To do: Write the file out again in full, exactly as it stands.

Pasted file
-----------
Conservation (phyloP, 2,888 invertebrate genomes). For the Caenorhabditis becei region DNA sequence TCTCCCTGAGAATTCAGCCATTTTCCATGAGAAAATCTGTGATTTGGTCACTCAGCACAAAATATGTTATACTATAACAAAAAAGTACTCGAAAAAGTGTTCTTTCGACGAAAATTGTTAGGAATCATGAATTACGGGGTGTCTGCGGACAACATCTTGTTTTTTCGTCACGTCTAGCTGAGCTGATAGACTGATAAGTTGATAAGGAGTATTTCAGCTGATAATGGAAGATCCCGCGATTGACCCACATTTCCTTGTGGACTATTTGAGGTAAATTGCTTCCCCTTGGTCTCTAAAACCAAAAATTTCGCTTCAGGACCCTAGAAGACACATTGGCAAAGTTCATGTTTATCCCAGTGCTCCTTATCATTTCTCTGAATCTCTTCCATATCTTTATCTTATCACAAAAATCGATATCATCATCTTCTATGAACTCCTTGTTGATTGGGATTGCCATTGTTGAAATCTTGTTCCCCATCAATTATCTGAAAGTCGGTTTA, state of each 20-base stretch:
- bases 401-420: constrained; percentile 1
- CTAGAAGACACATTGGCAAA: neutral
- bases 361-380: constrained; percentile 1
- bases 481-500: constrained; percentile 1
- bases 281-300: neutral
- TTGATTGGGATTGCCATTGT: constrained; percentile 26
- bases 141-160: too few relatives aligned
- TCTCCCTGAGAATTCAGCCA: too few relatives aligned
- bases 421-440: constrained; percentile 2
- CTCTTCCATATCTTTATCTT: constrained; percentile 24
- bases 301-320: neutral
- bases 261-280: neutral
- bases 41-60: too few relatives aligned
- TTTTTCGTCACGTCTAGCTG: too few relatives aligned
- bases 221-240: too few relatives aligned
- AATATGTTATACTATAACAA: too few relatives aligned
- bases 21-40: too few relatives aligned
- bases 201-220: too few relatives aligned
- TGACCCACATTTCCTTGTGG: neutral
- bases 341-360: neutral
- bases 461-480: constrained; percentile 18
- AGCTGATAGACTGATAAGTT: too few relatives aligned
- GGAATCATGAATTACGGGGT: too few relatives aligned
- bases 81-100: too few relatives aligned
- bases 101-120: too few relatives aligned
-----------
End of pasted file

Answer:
Conservation (phyloP, 2,888 invertebrate genomes). For the Caenorhabditis becei region DNA sequence TCTCCCTGAGAATTCAGCCATTTTCCATGAGAAAATCTGTGATTTGGTCACTCAGCACAAAATATGTTATACTATAACAAAAAAGTACTCGAAAAAGTGTTCTTTCGACGAAAATTGTTAGGAATCATGAATTACGGGGTGTCTGCGGACAACATCTTGTTTTTTCGTCACGTCTAGCTGAGCTGATAGACTGATAAGTTGATAAGGAGTATTTCAGCTGATAATGGAAGATCCCGCGATTGACCCACATTTCCTTGTGGACTATTTGAGGTAAATTGCTTCCCCTTGGTCTCTAAAACCAAAAATTTCGCTTCAGGACCCTAGAAGACACATTGGCAAAGTTCATGTTTATCCCAGTGCTCCTTATCATTTCTCTGAATCTCTTCCATATCTTTATCTTATCACAAAAATCGATATCATCATCTTCTATGAACTCCTTGTTGATTGGGATTGCCATTGTTGAAATCTTGTTCCCCATCAATTATCTGAAAGTCGGTTTA, state of each 20-base stretch:
- bases 401-420: constrained; percentile 1
- CTAGAAGACACATTGGCAAA: neutral
- bases 361-380: constrained; percentile 1
- bases 481-500: constrained; percentile 1
- bases 281-300: neutral
- TTGATTGGGATTGCCATTGT: constrained; percentile 26
- bases 141-160: too few relatives aligned
- TCTCCCTGAGAATTCAGCCA: too few relatives aligned
- bases 421-440: constrained; percentile 2
- CTCTTCCATATCTTTATCTT: constrained; percentile 24
- bases 301-320: neutral
- bases 261-280: neutral
- bases 41-60: too few relatives aligned
- TTTTTCGTCACGTCTAGCTG: too few relatives aligned
- bases 221-240: too few relatives aligned
- AATATGTTATACTATAACAA: too few relatives aligned
- bases 21-40: too few relatives aligned
- bases 201-220: too few relatives aligned
- TGACCCACATTTCCTTGTGG: neutral
- bases 341-360: neutral
- bases 461-480: constrained; percentile 18
- AGCTGATAGACTGATAAGTT: too few relatives aligned
- GGAATCATGAATTACGGGGT: too few relatives aligned
- bases 81-100: too few relatives aligned
- bases 101-120: too few relatives aligned